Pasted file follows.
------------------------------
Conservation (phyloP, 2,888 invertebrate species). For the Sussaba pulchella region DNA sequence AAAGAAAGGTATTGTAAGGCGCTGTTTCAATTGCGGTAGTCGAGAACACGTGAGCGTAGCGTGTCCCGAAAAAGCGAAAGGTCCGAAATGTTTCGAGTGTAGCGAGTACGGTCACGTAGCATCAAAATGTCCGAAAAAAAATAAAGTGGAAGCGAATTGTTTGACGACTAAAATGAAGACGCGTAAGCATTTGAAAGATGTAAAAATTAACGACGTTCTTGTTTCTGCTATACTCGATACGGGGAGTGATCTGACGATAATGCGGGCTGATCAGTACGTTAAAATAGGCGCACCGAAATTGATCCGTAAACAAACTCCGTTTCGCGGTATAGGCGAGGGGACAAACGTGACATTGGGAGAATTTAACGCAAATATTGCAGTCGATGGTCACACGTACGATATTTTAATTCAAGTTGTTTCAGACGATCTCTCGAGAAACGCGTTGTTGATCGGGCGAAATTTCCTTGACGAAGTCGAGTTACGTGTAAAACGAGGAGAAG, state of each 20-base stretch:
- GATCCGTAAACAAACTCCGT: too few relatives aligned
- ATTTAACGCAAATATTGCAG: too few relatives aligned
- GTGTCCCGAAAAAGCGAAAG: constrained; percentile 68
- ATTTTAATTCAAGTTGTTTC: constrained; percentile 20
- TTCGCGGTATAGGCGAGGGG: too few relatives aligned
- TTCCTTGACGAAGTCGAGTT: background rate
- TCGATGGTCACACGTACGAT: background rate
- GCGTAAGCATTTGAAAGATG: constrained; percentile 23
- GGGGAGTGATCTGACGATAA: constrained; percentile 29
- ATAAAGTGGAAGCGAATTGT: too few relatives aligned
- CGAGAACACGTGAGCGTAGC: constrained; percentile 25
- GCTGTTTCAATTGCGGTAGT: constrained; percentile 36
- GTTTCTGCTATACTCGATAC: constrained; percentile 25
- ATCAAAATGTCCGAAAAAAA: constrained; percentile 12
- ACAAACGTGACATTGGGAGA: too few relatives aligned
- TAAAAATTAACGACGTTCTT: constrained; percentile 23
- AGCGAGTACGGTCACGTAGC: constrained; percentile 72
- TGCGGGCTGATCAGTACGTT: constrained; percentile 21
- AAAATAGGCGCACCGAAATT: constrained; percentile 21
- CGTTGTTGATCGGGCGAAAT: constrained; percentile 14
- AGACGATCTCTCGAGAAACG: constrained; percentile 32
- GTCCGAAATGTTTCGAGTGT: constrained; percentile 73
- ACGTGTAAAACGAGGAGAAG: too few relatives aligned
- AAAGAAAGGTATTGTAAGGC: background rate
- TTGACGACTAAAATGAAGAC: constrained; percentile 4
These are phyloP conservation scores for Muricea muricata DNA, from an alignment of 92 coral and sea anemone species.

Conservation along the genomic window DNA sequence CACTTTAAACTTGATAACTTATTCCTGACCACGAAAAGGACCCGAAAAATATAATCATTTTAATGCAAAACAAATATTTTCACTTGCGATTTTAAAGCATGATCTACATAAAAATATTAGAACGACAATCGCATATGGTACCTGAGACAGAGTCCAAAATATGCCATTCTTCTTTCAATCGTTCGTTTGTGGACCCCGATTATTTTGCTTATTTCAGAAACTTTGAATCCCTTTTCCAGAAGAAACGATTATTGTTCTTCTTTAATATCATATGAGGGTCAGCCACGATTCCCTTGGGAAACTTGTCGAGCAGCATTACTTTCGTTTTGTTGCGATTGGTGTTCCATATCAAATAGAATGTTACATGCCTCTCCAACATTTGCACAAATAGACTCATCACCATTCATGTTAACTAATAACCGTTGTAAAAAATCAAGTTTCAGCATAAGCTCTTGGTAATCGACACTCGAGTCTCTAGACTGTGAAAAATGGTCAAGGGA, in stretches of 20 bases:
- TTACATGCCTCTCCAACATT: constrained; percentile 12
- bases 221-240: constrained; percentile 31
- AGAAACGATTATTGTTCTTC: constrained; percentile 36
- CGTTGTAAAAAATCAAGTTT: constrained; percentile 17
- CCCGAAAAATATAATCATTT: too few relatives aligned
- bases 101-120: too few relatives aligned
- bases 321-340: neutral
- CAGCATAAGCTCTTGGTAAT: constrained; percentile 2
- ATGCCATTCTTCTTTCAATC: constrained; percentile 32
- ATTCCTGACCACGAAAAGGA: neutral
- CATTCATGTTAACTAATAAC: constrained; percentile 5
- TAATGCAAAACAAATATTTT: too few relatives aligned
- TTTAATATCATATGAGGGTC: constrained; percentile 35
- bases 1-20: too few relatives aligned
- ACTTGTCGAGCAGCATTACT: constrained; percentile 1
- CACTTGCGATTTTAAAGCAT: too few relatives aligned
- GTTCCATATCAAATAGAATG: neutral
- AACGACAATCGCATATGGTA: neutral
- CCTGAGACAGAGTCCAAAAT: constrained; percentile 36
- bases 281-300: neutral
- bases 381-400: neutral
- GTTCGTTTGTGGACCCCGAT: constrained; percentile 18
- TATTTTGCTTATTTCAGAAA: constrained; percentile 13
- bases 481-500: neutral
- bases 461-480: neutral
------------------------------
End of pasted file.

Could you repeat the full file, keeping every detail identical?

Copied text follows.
Conservation (phyloP, 2,888 invertebrate species). For the Sussaba pulchella region DNA sequence AAAGAAAGGTATTGTAAGGCGCTGTTTCAATTGCGGTAGTCGAGAACACGTGAGCGTAGCGTGTCCCGAAAAAGCGAAAGGTCCGAAATGTTTCGAGTGTAGCGAGTACGGTCACGTAGCATCAAAATGTCCGAAAAAAAATAAAGTGGAAGCGAATTGTTTGACGACTAAAATGAAGACGCGTAAGCATTTGAAAGATGTAAAAATTAACGACGTTCTTGTTTCTGCTATACTCGATACGGGGAGTGATCTGACGATAATGCGGGCTGATCAGTACGTTAAAATAGGCGCACCGAAATTGATCCGTAAACAAACTCCGTTTCGCGGTATAGGCGAGGGGACAAACGTGACATTGGGAGAATTTAACGCAAATATTGCAGTCGATGGTCACACGTACGATATTTTAATTCAAGTTGTTTCAGACGATCTCTCGAGAAACGCGTTGTTGATCGGGCGAAATTTCCTTGACGAAGTCGAGTTACGTGTAAAACGAGGAGAAG, state of each 20-base stretch:
- GATCCGTAAACAAACTCCGT: too few relatives aligned
- ATTTAACGCAAATATTGCAG: too few relatives aligned
- GTGTCCCGAAAAAGCGAAAG: constrained; percentile 68
- ATTTTAATTCAAGTTGTTTC: constrained; percentile 20
- TTCGCGGTATAGGCGAGGGG: too few relatives aligned
- TTCCTTGACGAAGTCGAGTT: background rate
- TCGATGGTCACACGTACGAT: background rate
- GCGTAAGCATTTGAAAGATG: constrained; percentile 23
- GGGGAGTGATCTGACGATAA: constrained; percentile 29
- ATAAAGTGGAAGCGAATTGT: too few relatives aligned
- CGAGAACACGTGAGCGTAGC: constrained; percentile 25
- GCTGTTTCAATTGCGGTAGT: constrained; percentile 36
- GTTTCTGCTATACTCGATAC: constrained; percentile 25
- ATCAAAATGTCCGAAAAAAA: constrained; percentile 12
- ACAAACGTGACATTGGGAGA: too few relatives aligned
- TAAAAATTAACGACGTTCTT: constrained; percentile 23
- AGCGAGTACGGTCACGTAGC: constrained; percentile 72
- TGCGGGCTGATCAGTACGTT: constrained; percentile 21
- AAAATAGGCGCACCGAAATT: constrained; percentile 21
- CGTTGTTGATCGGGCGAAAT: constrained; percentile 14
- AGACGATCTCTCGAGAAACG: constrained; percentile 32
- GTCCGAAATGTTTCGAGTGT: constrained; percentile 73
- ACGTGTAAAACGAGGAGAAG: too few relatives aligned
- AAAGAAAGGTATTGTAAGGC: background rate
- TTGACGACTAAAATGAAGAC: constrained; percentile 4
These are phyloP conservation scores for Muricea muricata DNA, from an alignment of 92 coral and sea anemone species.

Conservation along the genomic window DNA sequence CACTTTAAACTTGATAACTTATTCCTGACCACGAAAAGGACCCGAAAAATATAATCATTTTAATGCAAAACAAATATTTTCACTTGCGATTTTAAAGCATGATCTACATAAAAATATTAGAACGACAATCGCATATGGTACCTGAGACAGAGTCCAAAATATGCCATTCTTCTTTCAATCGTTCGTTTGTGGACCCCGATTATTTTGCTTATTTCAGAAACTTTGAATCCCTTTTCCAGAAGAAACGATTATTGTTCTTCTTTAATATCATATGAGGGTCAGCCACGATTCCCTTGGGAAACTTGTCGAGCAGCATTACTTTCGTTTTGTTGCGATTGGTGTTCCATATCAAATAGAATGTTACATGCCTCTCCAACATTTGCACAAATAGACTCATCACCATTCATGTTAACTAATAACCGTTGTAAAAAATCAAGTTTCAGCATAAGCTCTTGGTAATCGACACTCGAGTCTCTAGACTGTGAAAAATGGTCAAGGGA, in stretches of 20 bases:
- TTACATGCCTCTCCAACATT: constrained; percentile 12
- bases 221-240: constrained; percentile 31
- AGAAACGATTATTGTTCTTC: constrained; percentile 36
- CGTTGTAAAAAATCAAGTTT: constrained; percentile 17
- CCCGAAAAATATAATCATTT: too few relatives aligned
- bases 101-120: too few relatives aligned
- bases 321-340: neutral
- CAGCATAAGCTCTTGGTAAT: constrained; percentile 2
- ATGCCATTCTTCTTTCAATC: constrained; percentile 32
- ATTCCTGACCACGAAAAGGA: neutral
- CATTCATGTTAACTAATAAC: constrained; percentile 5
- TAATGCAAAACAAATATTTT: too few relatives aligned
- TTTAATATCATATGAGGGTC: constrained; percentile 35
- bases 1-20: too few relatives aligned
- ACTTGTCGAGCAGCATTACT: constrained; percentile 1
- CACTTGCGATTTTAAAGCAT: too few relatives aligned
- GTTCCATATCAAATAGAATG: neutral
- AACGACAATCGCATATGGTA: neutral
- CCTGAGACAGAGTCCAAAAT: constrained; percentile 36
- bases 281-300: neutral
- bases 381-400: neutral
- GTTCGTTTGTGGACCCCGAT: constrained; percentile 18
- TATTTTGCTTATTTCAGAAA: constrained; percentile 13
- bases 481-500: neutral
- bases 461-480: neutral